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Phantom OS FAQ →
Copyright © 2009 Dmitry Zavalishin,
+7 (916) 690 3208
Digital Zone, Moscow, Russia
+7 (499) 973-23-80
Phantom Operating System
General description (OpenOffice/Word document) - download.
Developers blog is here, you're welcome.
If you are interested in early experience access to alpha level code or want to participate - please contact Dmitry Zavalishin (firstname.lastname@example.org). Make sure your letter subject line contains 'Phantom' word.
Frequently Asked Questions
Q: Is Phantom an open-source?
This subject is still discussed. Most of the system's code will definitely be an open source, but we are not sure aboul all of the code now. The licensing question is discussed with possible investors and that is why we can not tell you for sure now.
Q: Is Phantom a POSIX-compliant system?
A: No. It is possible to layer POSIX subsystem above the Phantom native environment, but it is not an idea per se.
Q: Is Phantom an object-oriented OS?
A: Yes. Basically you can speak about Phantom as a huge pool of fine-grained objects.
Q: Is Phantom a microkernel OS?
A: Yes. It is not enforced (kernel can be extended, if it is needed, and is fully multithreaded), but basic Phantom implementation requires a very small kernel. Generally, kernel contains threading and paging code only. All drivers except for the disk IO can be implemented in userland.
Q: Does Phantom have processes?
A: Phantom has threads. Process (group of threads, sharing some global state such as current directory and some other historical junk) is not needed in Phantom. But any group of threads can set up their own common object and keep common state in it.
Q: What about separate address spaces?
A: No. No! At this point you thought to yourself something like “than Phantom can not protect one application from another”, and were wrong. Phantom is one big address space. But, nevertheless, everything inside is protected. Protection is based on a simple idea. Phantom is a big virtual machine. And this VM has no means to convert integer to pointer – due to this it is impossible to scan through address space and gain access to anything you have no pointer to. That’s simple. And – yes, due to the absence of separate address spaces IPCs are really cheap in Phantom. And there are no context switches, which add effectiveness to the system. One can argue that VM makes system run slowly, but nowadays this problem is solved with effective JIT compilers, so we don’t expect real degradation due to the VM. Moreover, the result of JIT compilation can be stored so usual Java-like startup penalty won’t exist in Phantom either.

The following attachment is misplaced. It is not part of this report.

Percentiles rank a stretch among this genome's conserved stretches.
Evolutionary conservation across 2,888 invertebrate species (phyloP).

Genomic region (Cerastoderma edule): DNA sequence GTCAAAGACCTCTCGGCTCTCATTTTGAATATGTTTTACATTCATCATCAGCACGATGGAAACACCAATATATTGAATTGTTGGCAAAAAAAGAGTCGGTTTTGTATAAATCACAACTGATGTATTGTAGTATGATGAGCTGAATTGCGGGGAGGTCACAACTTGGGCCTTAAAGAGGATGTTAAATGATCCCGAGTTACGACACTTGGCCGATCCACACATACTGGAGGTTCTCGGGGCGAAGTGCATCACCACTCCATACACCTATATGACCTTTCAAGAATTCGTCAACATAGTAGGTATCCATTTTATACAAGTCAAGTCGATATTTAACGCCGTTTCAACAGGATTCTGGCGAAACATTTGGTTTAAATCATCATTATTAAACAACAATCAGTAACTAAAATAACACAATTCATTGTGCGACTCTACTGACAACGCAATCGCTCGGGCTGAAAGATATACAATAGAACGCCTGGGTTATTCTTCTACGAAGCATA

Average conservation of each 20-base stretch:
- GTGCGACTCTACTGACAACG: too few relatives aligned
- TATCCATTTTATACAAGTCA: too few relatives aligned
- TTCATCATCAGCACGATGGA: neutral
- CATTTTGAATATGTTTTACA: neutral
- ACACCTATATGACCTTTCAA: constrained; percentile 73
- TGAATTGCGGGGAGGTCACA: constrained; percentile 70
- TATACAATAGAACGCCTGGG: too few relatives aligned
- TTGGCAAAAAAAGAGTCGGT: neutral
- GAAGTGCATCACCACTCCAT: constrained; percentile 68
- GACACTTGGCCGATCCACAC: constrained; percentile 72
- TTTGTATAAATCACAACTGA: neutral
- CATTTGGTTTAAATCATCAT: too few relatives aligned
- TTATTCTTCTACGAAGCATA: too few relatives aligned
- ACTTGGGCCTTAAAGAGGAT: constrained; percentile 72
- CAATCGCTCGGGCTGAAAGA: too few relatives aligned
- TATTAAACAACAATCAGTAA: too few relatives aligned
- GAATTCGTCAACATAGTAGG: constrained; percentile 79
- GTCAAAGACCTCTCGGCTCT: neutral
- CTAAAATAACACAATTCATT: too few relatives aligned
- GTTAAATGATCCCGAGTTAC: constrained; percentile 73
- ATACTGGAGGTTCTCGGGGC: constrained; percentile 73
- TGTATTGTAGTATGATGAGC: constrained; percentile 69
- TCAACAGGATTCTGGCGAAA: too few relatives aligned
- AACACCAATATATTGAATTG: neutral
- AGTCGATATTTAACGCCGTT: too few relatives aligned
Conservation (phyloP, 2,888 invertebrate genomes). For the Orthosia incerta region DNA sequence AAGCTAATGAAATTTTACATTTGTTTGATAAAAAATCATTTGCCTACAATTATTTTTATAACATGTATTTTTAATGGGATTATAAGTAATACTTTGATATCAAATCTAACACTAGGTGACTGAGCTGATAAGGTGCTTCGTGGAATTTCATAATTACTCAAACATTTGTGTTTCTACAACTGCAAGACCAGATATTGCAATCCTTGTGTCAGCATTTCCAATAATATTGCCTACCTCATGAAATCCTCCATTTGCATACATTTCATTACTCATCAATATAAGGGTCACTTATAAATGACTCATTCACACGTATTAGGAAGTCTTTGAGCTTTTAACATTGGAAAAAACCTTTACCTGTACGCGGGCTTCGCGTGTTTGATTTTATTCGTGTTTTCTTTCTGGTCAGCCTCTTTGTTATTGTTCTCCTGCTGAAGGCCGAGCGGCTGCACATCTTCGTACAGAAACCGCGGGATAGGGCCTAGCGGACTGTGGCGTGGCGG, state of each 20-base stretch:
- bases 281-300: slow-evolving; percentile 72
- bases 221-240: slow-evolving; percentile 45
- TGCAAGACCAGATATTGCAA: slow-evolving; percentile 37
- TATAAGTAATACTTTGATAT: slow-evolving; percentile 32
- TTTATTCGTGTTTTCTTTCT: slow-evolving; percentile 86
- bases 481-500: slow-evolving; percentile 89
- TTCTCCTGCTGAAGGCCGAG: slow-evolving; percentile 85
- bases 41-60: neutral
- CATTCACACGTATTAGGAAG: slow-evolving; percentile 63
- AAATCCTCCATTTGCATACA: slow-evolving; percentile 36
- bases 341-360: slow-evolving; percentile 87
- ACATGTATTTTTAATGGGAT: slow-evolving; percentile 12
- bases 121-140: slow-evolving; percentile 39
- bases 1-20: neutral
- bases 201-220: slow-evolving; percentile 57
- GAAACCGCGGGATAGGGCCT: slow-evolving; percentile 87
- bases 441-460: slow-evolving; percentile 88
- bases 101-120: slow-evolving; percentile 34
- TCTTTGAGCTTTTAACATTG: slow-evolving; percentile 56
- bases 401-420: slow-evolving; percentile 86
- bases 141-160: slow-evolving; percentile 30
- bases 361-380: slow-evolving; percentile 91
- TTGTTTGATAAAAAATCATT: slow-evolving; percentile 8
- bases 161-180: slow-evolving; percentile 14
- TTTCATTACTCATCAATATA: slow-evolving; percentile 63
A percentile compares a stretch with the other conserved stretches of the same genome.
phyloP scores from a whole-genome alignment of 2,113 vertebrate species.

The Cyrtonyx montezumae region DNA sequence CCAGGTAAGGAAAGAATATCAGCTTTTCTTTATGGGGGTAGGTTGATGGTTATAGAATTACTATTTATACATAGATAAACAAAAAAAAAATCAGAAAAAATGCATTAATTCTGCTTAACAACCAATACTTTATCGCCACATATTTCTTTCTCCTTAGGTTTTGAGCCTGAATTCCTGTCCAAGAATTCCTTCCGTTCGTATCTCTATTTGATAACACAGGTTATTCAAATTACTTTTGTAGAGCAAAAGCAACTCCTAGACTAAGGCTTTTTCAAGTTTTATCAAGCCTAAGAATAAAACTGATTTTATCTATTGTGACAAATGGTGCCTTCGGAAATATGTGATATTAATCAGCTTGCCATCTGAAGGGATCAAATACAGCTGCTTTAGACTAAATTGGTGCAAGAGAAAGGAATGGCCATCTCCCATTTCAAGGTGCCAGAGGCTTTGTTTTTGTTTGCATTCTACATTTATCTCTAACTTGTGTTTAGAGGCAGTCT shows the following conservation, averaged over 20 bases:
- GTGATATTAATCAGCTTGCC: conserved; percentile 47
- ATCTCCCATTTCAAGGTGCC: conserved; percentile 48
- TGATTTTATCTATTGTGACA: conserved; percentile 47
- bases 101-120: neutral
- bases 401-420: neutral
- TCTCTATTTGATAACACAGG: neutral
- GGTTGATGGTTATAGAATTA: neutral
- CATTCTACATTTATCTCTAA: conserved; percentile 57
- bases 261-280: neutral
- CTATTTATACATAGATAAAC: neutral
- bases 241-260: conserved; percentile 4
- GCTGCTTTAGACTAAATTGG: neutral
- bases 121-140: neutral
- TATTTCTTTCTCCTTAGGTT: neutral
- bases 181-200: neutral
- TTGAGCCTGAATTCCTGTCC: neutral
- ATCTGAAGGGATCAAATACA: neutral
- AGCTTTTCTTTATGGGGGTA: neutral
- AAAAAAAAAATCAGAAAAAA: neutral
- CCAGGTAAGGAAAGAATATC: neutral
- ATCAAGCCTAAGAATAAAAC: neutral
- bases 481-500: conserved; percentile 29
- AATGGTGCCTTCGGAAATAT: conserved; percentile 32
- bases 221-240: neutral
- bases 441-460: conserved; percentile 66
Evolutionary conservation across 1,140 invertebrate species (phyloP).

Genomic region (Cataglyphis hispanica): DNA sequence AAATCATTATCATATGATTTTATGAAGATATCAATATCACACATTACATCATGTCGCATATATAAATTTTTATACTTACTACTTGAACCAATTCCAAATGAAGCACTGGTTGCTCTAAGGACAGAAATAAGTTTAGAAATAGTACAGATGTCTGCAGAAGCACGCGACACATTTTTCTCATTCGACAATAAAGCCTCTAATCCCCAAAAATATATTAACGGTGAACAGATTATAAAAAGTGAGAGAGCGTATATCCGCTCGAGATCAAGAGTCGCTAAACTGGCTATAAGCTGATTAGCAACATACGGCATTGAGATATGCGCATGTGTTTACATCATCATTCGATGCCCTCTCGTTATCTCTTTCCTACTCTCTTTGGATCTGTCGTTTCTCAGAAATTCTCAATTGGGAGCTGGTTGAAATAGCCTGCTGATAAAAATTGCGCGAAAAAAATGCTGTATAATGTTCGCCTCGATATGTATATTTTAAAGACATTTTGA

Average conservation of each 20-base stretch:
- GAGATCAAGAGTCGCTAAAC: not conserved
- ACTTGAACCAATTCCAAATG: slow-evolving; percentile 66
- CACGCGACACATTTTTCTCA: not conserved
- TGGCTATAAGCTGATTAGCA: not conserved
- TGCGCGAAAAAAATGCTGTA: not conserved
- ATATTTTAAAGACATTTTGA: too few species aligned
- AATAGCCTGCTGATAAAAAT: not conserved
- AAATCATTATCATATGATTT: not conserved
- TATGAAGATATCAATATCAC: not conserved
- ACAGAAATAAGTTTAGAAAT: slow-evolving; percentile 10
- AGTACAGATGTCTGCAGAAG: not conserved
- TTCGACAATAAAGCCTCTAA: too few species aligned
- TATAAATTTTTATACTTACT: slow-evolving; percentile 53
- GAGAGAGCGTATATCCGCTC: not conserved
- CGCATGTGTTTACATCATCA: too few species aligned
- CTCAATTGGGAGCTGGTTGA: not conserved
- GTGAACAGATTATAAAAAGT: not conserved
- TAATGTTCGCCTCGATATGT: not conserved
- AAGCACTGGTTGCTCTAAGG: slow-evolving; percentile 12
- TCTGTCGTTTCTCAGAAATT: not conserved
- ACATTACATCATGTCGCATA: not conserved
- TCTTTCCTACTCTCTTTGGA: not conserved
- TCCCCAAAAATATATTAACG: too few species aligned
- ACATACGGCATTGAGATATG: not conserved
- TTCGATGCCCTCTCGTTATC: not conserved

Q: File system?
A: Nope. Sorry. Nobody needs files in Phantom. All the operating system state is saved across shutdowns. All the state of all the objects is saved. Even power failure is not a problem, because of the unique Phantom’s ability to store frequently its complete state on the disk. The most unusual Phantom property is its hybrid paging/persistence system. All the userland memory is mapped to disk and is frequently snapped. Snapshot logic is tied with the common paging logis so that snapshots are done cheap way. From the application point of view it means that all the user documents or any other program state doesn’t have to be squished into the linear filespace with the help of the serialization code, as it is in classic operating systems. Anything is kept in its internal, “graph of objects” form. This means that Phantom programs are much simpler and more efficient also. Opening text document in classic OS means reading file (transferring its data to specific place in process memory) and then converting its contents to program internal form (decoding and once more moving data), and just then – showing it to a user. Opening text document in Phantom means just executing some object’s printMe() method – all the data is ready and available directly without conversion.
Q: So what happens when Phantom reboots?
A: You will get your desktop in the same state as it was before a shutdown. Everything stayes intact.
Q: And if I had some, say, ssh or telnet connection?
A: It will die. Sorry. Of course, telnet app can restart connection for you – if some application needs to be informed about system restart, Phantom will provide special signaling. But most applications won’t even notice that shutdown happened.
Q: OS is based on VM – does it mean that not all the possible programming languages will be supported?
Q: So Phantom has no address arithmetic?
A: It has, but only inside the single object. And objects can be huge. No limit.
Q: Is it a 32 or 64 bit OS?
A: It is meaningless to have 32 bit Phantom because of single address space. We are going to have 64-bit version as mainstream one and the existing 32-bit implementation will, possibly, be left for small handheld devices.